SUBJ: Living with the expectation
and desire of all that God can do and all that He has promised and
praying for the same.
AIM: That we may leave off being
intimidated by the things of this world and rather that we might rest in
the strength and accomplishments of our redeemer God.
INTR: We find the Gospel
throughout the book of Isaiah and rejoice to find an identity with the
revelations given to the prophet of old and even the ability to claim
the promises made then.
1. The setting of Isaiah’s prophecy is before
but in anticipation of the captivity, but reason of confidence is found
despite what is coming.
2. Our identity with this passage is twofold:
that this is the same God and Christ who came and that it is the same
salvation that we have received.
3. A third thought is that the
prayer of the prophet may be very well suited to the conditions in our
day and so we should so endeavor to call upon the Lord in the way he did
calling the Lord to what we know He is able to do and that would be to
THESIS: There is,
and must remain, a desire for divine manifestation so as to cause the
world to see His power and His glory and we are to plead for it as they
did of old.
I. The cry of the prophet (vv. 9-11)
1. It is
obvious that Isaiah sensed the need while the people went about seeking
their own ways.
2. And so, he called to remembrance times of the
manifestation of the power of God and the glory that was seen by the
1) Specifically, they would remember Egypt (Rahab) as a
picture of redemption and so should we.
2) Specifically, they would
remember Pharaoh (the dragon) and so
3) Satan with the various
personages with whom he had to do.
3. There was a sense of
forsakenness such as had been known at other times just before a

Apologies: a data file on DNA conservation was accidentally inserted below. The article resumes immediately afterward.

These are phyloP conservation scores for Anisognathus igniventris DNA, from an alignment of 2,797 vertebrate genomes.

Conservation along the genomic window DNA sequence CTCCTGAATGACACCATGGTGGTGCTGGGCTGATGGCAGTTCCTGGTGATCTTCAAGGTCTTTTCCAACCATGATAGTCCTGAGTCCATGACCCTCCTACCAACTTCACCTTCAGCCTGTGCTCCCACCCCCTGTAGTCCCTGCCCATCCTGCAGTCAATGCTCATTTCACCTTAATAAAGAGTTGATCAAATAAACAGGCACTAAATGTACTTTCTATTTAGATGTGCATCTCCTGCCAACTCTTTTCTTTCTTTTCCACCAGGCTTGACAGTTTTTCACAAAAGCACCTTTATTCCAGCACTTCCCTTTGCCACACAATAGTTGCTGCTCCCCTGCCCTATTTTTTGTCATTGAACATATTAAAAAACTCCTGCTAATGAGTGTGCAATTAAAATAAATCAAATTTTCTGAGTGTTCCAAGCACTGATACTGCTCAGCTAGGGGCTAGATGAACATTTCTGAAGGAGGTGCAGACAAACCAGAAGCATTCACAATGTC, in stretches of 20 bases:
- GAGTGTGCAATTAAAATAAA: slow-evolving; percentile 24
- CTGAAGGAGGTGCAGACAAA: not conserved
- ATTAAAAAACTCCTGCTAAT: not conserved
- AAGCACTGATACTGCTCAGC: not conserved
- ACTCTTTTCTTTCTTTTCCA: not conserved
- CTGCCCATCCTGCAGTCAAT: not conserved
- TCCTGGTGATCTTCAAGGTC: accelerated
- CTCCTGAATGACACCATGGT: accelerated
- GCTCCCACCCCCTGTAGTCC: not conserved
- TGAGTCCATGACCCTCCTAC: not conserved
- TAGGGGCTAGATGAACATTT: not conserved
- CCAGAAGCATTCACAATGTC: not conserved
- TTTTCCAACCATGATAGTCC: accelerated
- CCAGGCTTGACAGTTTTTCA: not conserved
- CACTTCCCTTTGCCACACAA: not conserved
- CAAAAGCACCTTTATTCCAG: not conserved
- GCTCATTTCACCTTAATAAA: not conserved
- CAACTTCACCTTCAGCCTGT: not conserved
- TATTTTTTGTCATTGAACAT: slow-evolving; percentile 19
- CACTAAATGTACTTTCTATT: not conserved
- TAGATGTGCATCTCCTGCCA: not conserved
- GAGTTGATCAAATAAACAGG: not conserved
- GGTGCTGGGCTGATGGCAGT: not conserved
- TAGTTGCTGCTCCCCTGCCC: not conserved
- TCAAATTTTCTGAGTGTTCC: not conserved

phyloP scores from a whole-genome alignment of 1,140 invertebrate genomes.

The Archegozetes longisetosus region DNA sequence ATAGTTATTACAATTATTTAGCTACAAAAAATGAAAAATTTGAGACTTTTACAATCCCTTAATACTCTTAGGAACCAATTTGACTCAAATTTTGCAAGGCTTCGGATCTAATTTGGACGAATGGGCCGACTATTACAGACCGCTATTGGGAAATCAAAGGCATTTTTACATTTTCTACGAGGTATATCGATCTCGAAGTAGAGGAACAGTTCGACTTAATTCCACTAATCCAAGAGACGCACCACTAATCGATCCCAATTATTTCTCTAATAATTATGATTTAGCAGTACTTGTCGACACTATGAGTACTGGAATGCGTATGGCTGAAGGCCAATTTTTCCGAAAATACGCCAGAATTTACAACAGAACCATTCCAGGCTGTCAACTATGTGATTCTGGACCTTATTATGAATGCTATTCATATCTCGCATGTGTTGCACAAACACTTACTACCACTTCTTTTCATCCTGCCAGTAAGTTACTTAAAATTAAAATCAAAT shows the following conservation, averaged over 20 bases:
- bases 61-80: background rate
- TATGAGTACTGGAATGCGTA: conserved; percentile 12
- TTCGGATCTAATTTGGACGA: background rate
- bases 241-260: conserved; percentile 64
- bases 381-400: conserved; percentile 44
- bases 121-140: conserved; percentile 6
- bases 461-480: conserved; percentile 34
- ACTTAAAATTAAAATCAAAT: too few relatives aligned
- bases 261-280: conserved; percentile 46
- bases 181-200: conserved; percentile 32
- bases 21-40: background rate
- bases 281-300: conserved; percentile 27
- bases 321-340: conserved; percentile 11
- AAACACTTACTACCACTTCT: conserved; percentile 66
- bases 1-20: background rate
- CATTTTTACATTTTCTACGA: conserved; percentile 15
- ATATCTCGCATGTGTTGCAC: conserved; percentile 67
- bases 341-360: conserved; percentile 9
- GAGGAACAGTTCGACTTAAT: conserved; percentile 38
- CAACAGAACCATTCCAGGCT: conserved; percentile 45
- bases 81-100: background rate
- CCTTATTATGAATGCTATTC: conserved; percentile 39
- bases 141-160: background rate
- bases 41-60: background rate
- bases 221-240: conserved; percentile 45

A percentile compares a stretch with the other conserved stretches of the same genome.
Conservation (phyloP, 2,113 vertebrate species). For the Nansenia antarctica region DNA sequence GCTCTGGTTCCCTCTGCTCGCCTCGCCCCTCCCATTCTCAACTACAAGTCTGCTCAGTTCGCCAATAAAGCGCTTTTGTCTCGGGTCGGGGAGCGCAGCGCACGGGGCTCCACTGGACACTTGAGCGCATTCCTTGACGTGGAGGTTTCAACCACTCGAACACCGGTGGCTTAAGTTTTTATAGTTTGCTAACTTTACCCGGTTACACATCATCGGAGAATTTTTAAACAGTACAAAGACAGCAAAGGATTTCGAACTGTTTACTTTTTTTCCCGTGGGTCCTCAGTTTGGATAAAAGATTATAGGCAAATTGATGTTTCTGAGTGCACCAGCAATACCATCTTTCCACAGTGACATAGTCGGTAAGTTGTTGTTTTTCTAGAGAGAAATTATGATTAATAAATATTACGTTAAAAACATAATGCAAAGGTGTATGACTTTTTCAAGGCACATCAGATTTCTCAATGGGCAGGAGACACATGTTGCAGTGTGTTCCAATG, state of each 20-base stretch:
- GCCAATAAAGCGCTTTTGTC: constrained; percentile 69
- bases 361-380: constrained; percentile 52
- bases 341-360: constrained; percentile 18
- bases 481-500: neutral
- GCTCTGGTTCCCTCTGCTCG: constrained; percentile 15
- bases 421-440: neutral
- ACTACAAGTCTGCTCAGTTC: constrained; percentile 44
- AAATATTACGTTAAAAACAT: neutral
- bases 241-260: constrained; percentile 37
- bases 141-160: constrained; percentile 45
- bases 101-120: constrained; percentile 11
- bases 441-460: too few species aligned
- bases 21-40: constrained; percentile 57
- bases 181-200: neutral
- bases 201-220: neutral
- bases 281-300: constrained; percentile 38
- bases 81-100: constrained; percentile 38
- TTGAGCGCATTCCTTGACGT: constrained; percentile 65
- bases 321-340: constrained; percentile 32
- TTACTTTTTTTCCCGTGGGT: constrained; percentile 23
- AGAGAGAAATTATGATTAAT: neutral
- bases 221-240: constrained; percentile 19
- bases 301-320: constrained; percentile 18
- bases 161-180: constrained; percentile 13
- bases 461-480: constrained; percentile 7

deliverance. And Gideon said unto him, Oh my Lord, if the LORD be with
us, why then is all this befallen us? and where be all his miracles
which our fathers told us of, saying, Did not the LORD bring us up from
Egypt? but now the LORD hath forsaken us, and delivered us into the
hands of the Midianites. Judges 6:13.
4. How does it seem to you
today? What do we see as an outcome? What shall we do?
5. The desire
for the glory of God and the salvation of the Lord’s people prevailed
and so the implication that the Lord was sleeping?
6. The appeal is
made to the Red Sea deliverance and its depiction as a picture of
salvation – “a way for the ransomed to pass over.
7. And in this way
the redeemed of the Lord return:
1) They will not come as
impoverished prisoners but with singing – The New Song of redemption.
2) They will come with joy on their heads – note references to crowns in
other places and
3) They will obtain joy and gladness continually –
sorrow and mourning cannot abide this.
II. The Response of the
Lord (vv. 12-14)
1. And we remember 1 Comfort ye, comfort ye my
people, saith your God. 2 Speak ye comfortably to Jerusalem, and cry
unto her, that her warfare is accomplished, that her iniquity is
pardoned: for she hath received of the LORD'S hand double for all her
sins. Isaiah 40:1-2.
2. A testing question from the Lord: “Who art
1) That you should be afraid of a man who shall die or the
2) Son of man who is as the grass?
3) Implication: The Lord would
come into the world and suffer and die but then raise again never to die
again – and so they that are with Him.
3. That you should forget:
1) Thy maker – we know of our divine origin both naturally and
2) Who has stretched forth the heavens and laid the
foundations of the earth.
4. That you should fear the fury of the
oppressor – it is vanquished: And deliver them who through fear of death
were all their lifetime subject to bondage. Hebrews 2:15.
exile shall be delivered from the pit (of sin and oppression) and he
shall not perish on the way back.
III. The assurance of salvation
1. The divine declaration goes thusly: I am the Lord thy
God and I divided the sea and will divide it for you as well.
have put my words in your mouth (that is the promises and assurances
given us in His word and fulfilled in the work of Christ and His cross
and resurrection). The promises are all “yea and amen in Him.”
Covered with His hand and so protected from soul’s destruction: And he
hath made my mouth like a sharp sword; in the shadow of his hand hath he
hid me, and made me a polished shaft; in his quiver hath he hid me;
4. The heavens are planted, and the foundations are laid
5. I say, “Thou art my people.”
6. Need we say more! Let us
cry as did the prophet.